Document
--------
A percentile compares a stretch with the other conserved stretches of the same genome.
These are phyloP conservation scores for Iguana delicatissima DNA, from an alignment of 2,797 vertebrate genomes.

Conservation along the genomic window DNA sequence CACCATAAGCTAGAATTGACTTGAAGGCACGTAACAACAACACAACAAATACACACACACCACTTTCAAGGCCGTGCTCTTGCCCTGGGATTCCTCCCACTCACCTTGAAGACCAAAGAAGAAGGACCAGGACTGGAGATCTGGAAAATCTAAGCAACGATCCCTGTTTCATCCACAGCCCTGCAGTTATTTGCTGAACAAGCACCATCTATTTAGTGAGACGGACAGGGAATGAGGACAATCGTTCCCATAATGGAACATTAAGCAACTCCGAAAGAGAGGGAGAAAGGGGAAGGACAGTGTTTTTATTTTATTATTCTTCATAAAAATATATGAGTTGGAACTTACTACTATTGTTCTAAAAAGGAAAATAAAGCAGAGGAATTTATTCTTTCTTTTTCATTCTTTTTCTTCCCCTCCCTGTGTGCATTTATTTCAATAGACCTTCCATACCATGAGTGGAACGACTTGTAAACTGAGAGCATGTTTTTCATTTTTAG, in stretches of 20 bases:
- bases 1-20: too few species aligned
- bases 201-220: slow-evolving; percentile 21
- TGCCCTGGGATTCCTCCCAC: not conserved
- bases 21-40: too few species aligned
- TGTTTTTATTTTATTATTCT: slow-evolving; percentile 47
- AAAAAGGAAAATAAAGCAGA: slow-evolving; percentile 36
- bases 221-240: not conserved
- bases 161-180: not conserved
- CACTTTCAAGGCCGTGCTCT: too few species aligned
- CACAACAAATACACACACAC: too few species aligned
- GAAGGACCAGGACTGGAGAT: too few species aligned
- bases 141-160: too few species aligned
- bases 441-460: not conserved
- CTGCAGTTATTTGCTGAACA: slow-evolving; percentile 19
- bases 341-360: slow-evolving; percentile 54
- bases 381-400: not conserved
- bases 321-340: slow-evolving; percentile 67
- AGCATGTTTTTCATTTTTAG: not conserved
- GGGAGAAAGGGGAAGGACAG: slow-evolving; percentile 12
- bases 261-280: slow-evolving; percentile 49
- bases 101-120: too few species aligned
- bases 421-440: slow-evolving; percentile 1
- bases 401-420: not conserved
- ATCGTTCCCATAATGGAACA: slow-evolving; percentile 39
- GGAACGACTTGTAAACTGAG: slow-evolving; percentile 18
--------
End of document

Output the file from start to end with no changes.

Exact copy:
A percentile compares a stretch with the other conserved stretches of the same genome.
These are phyloP conservation scores for Iguana delicatissima DNA, from an alignment of 2,797 vertebrate genomes.

Conservation along the genomic window DNA sequence CACCATAAGCTAGAATTGACTTGAAGGCACGTAACAACAACACAACAAATACACACACACCACTTTCAAGGCCGTGCTCTTGCCCTGGGATTCCTCCCACTCACCTTGAAGACCAAAGAAGAAGGACCAGGACTGGAGATCTGGAAAATCTAAGCAACGATCCCTGTTTCATCCACAGCCCTGCAGTTATTTGCTGAACAAGCACCATCTATTTAGTGAGACGGACAGGGAATGAGGACAATCGTTCCCATAATGGAACATTAAGCAACTCCGAAAGAGAGGGAGAAAGGGGAAGGACAGTGTTTTTATTTTATTATTCTTCATAAAAATATATGAGTTGGAACTTACTACTATTGTTCTAAAAAGGAAAATAAAGCAGAGGAATTTATTCTTTCTTTTTCATTCTTTTTCTTCCCCTCCCTGTGTGCATTTATTTCAATAGACCTTCCATACCATGAGTGGAACGACTTGTAAACTGAGAGCATGTTTTTCATTTTTAG, in stretches of 20 bases:
- bases 1-20: too few species aligned
- bases 201-220: slow-evolving; percentile 21
- TGCCCTGGGATTCCTCCCAC: not conserved
- bases 21-40: too few species aligned
- TGTTTTTATTTTATTATTCT: slow-evolving; percentile 47
- AAAAAGGAAAATAAAGCAGA: slow-evolving; percentile 36
- bases 221-240: not conserved
- bases 161-180: not conserved
- CACTTTCAAGGCCGTGCTCT: too few species aligned
- CACAACAAATACACACACAC: too few species aligned
- GAAGGACCAGGACTGGAGAT: too few species aligned
- bases 141-160: too few species aligned
- bases 441-460: not conserved
- CTGCAGTTATTTGCTGAACA: slow-evolving; percentile 19
- bases 341-360: slow-evolving; percentile 54
- bases 381-400: not conserved
- bases 321-340: slow-evolving; percentile 67
- AGCATGTTTTTCATTTTTAG: not conserved
- GGGAGAAAGGGGAAGGACAG: slow-evolving; percentile 12
- bases 261-280: slow-evolving; percentile 49
- bases 101-120: too few species aligned
- bases 421-440: slow-evolving; percentile 1
- bases 401-420: not conserved
- ATCGTTCCCATAATGGAACA: slow-evolving; percentile 39
- GGAACGACTTGTAAACTGAG: slow-evolving; percentile 18